Eric Shanteau spent his Thursday evening - Thursday morning for us - in front of more TV cameras.
The Parkview graduate sat on a stool alongside his father Rick, talking with "The Today Show's" Meredith Vieira at NBC's Beijing studio about his eventful two months that included relentless, very public discussions about his testicular cancer. It was odd to do a morning show appearance at night, not that Shanteau hasn't learned to adapt.
His life forever changed this summer with the addition of two titles to his name. He's now Eric Shanteau, Olympian and Eric Shanteau, cancer patient.
While his 2008 Olympic races may be over, the interview made it clear once again that his time in the spotlight likely won't fade anytime soon. Shanteau and his cancer fight are sure to be followed closely in the media, even if his medal quest is over.
"The majority of (the media interviews), the bulk of it is done for now," Shanteau said via telephone from Beijing on Thursday morning. "I'm sure they'll be some things on the other side of surgery coming up. I'm sure they'll want to do some follow-up stuff."
Shanteau made the semifinals of the 200 breaststroke this week, but fell short of the finals despite a lifetime-best swim of 2 minutes, 10.10 seconds (only 0.13 seconds out of the final) in his qualifying heat. The two swims likely will be his only in Olympic competition; Shanteau said Thursday he is "99 percent sure" he won't swim competitively for another four years, essentially ruling out the 2012 Olympics.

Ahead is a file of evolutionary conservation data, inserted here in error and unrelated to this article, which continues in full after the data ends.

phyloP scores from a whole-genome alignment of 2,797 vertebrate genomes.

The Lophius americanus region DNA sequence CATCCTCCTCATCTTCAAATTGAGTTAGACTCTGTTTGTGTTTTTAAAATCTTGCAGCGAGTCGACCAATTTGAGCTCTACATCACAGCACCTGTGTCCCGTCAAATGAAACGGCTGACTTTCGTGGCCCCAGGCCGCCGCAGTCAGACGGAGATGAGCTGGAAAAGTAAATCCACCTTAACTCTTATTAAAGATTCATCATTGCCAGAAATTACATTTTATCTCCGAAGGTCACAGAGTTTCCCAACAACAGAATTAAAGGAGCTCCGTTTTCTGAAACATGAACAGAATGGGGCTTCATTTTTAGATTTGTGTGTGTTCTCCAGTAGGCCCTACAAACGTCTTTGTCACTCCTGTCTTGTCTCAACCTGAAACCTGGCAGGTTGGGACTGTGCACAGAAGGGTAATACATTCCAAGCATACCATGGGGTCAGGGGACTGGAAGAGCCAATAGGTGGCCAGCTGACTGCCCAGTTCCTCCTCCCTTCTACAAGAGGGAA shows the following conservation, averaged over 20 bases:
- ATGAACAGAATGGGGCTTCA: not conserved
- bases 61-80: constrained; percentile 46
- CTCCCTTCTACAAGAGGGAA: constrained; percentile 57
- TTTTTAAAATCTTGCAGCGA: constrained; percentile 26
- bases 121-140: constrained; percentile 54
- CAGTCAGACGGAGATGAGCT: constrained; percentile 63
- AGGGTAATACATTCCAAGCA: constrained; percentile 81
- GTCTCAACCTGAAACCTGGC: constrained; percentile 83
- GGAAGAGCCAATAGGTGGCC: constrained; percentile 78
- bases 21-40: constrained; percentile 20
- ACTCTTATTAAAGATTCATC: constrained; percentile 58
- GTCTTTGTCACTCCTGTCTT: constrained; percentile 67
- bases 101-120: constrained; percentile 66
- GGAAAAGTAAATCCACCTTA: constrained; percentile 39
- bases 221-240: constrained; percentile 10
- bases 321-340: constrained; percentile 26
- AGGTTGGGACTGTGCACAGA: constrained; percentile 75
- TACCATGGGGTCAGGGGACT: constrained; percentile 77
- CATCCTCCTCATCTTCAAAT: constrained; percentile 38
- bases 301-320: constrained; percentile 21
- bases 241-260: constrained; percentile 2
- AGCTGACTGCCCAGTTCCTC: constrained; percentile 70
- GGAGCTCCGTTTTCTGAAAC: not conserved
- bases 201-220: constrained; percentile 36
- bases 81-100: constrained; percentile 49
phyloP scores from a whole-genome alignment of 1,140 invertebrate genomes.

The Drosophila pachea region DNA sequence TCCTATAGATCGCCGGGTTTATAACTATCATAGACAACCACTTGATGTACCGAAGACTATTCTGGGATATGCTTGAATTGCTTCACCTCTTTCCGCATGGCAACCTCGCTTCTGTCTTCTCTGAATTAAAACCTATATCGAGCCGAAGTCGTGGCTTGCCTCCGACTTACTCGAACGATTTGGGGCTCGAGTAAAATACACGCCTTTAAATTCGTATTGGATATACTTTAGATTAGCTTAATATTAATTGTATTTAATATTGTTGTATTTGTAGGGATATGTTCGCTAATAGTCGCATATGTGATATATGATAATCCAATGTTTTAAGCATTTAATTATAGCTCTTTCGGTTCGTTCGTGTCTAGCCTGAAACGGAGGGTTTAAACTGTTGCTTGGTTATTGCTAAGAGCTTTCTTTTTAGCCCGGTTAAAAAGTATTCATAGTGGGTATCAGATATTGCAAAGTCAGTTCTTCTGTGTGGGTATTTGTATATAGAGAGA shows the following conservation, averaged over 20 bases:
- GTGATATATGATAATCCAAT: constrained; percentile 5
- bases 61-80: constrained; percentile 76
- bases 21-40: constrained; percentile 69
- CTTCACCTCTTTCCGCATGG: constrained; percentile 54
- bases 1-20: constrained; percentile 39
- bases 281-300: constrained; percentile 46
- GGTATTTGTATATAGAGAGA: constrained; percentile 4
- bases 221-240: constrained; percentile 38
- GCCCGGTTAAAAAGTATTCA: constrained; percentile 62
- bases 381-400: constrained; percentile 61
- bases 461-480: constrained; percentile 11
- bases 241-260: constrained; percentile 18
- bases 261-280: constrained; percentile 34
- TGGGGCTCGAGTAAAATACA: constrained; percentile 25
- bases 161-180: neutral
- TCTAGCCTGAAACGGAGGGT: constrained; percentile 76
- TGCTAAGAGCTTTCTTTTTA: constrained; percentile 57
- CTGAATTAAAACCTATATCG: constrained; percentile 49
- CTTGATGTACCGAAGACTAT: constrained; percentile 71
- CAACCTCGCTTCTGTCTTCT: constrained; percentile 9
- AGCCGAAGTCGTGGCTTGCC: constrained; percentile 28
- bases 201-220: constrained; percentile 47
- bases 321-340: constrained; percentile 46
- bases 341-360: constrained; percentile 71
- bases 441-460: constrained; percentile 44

But his work is far from done.
His first task is returning to Atlanta's Emory University for cancer treatment - he leaves China on Wednesday - although his future calendar will be flooded with speaking engagements and appearances aimed at fundraising for cancer research.
"My agent's been talking to a lot of people already and we've got a few lined up," said Shanteau, whose father is battling lung cancer. "I plan to do a lot of work for the cancer organizations."
That's why Shanteau has been compared frequently as of late to Lance Armstrong, the seven-time Tour de France winning cyclist, cancer survivor and noteworthy advocate for cancer research.
Armstrong has sent correspondence to Shanteau, who is certain the two will meet in the near future. The 23-year-old swimmer trains in Austin, Texas, also the location of Armstrong's cancer foundation.
"It's weird to hear (the comparisons with Armstrong), but it's really cool to be mentioned in the same sentence with him, too," said Shanteau, who doesn't have any of Armstrong's yellow "Live Strong" garb but did flash a "Cancer Sucks" T-shirt on "The Today Show" that was worn by the late Ralph Crocker, one of Shanteau's Auburn coaches.
Shanteau has been forced into the limelight as a spokesperson for cancer research and for those dealing with the disease, a situation that seems like a burden to outsiders. But he doesn't mind the attention, hoping to turn it into an avenue to raise cancer awareness and funnel more money into research.